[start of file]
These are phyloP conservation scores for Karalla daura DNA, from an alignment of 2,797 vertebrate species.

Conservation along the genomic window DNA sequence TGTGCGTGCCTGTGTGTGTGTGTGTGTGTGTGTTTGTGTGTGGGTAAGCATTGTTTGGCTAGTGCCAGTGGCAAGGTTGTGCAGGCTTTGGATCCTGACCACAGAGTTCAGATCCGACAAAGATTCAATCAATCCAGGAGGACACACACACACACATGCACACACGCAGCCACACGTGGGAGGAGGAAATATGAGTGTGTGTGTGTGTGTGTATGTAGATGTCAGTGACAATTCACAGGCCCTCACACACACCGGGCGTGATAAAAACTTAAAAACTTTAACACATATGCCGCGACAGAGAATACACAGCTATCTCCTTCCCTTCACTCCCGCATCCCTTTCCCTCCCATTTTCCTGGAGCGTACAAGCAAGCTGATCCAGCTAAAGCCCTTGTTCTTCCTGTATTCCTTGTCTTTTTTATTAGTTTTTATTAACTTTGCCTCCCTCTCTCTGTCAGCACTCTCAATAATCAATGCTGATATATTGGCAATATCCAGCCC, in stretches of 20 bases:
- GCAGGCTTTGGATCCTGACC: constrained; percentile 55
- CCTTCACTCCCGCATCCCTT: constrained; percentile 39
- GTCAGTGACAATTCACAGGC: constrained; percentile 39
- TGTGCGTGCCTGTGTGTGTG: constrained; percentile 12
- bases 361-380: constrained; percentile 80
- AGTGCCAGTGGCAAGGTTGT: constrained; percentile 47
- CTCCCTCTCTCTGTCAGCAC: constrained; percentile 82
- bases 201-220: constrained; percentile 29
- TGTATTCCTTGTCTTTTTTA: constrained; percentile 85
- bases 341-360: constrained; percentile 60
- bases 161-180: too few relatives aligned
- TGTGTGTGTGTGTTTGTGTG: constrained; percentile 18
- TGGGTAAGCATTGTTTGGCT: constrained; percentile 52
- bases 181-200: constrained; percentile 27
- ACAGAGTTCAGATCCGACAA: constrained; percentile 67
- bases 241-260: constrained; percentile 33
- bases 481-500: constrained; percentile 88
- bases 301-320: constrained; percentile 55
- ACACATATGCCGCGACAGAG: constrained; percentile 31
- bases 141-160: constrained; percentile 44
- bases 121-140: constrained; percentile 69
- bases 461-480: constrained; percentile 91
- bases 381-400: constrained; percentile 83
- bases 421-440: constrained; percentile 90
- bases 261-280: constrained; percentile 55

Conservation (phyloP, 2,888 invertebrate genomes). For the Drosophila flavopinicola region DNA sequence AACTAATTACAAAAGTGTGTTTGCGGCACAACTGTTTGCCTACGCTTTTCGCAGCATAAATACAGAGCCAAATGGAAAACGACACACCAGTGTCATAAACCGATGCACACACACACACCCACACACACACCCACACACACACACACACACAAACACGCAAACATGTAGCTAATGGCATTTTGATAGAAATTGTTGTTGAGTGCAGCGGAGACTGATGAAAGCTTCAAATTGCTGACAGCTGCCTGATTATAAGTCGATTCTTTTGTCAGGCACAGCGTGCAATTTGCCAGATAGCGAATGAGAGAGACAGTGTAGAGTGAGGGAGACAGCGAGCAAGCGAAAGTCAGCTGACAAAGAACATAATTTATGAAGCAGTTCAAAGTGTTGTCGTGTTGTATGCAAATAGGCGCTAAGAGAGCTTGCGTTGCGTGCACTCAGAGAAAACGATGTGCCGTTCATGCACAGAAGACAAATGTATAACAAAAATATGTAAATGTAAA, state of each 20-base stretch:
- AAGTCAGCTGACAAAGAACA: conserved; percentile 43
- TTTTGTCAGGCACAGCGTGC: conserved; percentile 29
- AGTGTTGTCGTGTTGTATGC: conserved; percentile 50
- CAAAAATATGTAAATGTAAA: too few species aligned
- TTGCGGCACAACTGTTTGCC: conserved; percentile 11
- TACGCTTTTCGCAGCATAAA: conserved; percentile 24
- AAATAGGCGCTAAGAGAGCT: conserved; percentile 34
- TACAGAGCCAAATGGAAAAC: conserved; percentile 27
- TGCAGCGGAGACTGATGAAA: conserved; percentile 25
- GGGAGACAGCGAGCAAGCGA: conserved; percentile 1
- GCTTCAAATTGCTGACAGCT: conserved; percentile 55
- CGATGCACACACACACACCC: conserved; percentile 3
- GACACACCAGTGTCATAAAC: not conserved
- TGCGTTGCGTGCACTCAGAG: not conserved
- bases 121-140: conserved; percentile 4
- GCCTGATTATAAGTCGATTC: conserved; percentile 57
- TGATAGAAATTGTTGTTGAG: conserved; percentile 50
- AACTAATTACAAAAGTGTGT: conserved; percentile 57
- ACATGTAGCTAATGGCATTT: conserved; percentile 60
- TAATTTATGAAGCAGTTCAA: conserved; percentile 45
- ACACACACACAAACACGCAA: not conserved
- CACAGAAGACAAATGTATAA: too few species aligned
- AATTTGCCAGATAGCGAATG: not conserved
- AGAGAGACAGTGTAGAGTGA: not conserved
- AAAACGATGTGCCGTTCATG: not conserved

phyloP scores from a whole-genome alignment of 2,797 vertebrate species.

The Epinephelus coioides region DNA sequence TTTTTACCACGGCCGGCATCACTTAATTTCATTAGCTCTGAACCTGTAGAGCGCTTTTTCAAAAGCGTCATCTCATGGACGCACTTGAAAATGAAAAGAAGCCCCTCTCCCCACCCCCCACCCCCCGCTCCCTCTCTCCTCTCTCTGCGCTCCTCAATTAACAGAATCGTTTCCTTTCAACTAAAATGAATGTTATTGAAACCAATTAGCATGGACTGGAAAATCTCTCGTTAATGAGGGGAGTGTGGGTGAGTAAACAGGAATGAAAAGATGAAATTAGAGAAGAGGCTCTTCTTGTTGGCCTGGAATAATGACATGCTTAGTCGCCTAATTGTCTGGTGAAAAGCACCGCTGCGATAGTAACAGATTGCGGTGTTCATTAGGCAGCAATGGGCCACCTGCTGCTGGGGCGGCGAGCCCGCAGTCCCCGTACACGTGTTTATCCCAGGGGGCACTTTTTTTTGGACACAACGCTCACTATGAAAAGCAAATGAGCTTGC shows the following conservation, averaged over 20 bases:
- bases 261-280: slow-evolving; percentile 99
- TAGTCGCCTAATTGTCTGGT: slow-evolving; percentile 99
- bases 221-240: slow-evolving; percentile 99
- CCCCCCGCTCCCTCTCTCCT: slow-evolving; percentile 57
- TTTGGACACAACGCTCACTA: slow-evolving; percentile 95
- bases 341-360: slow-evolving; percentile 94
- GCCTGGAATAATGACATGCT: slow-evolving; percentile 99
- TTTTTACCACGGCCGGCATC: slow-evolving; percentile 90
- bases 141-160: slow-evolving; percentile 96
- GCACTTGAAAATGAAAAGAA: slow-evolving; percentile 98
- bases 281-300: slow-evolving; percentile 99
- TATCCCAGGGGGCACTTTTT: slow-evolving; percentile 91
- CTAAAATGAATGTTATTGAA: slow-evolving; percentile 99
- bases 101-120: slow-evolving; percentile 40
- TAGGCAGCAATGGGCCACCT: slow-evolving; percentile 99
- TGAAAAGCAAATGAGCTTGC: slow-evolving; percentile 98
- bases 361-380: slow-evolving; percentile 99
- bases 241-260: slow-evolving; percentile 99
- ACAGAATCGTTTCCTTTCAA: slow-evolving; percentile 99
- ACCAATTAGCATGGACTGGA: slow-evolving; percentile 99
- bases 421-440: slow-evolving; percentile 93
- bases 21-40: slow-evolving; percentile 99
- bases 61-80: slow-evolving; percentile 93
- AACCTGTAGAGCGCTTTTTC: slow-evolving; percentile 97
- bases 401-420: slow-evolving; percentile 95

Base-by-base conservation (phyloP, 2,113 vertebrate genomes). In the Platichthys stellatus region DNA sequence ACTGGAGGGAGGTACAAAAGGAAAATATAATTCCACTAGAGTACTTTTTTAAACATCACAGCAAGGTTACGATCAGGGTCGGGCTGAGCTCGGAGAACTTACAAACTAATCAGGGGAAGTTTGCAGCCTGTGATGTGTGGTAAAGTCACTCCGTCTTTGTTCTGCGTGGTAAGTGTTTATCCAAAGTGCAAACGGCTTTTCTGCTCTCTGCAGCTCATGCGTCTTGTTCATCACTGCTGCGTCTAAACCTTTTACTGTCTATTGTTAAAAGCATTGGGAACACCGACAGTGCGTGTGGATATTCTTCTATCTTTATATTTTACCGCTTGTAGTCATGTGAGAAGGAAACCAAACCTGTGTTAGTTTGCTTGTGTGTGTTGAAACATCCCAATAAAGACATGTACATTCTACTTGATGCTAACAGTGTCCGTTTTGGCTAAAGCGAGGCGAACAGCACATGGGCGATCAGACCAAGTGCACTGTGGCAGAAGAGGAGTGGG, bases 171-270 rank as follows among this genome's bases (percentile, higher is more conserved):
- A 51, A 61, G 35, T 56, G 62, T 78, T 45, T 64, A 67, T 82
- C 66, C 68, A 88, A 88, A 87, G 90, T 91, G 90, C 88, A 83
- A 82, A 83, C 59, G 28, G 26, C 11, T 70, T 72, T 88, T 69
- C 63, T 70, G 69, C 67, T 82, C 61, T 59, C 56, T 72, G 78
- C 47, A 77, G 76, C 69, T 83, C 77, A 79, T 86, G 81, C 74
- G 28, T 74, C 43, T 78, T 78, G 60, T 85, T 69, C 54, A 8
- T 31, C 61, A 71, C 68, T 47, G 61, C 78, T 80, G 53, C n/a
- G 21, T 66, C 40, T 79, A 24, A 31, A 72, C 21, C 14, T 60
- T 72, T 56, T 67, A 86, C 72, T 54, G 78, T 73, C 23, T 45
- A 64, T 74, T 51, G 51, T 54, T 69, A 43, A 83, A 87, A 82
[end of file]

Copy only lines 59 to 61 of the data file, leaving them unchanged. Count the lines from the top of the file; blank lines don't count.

- CCCCCCGCTCCCTCTCTCCT: slow-evolving; percentile 57
- TTTGGACACAACGCTCACTA: slow-evolving; percentile 95
- bases 341-360: slow-evolving; percentile 94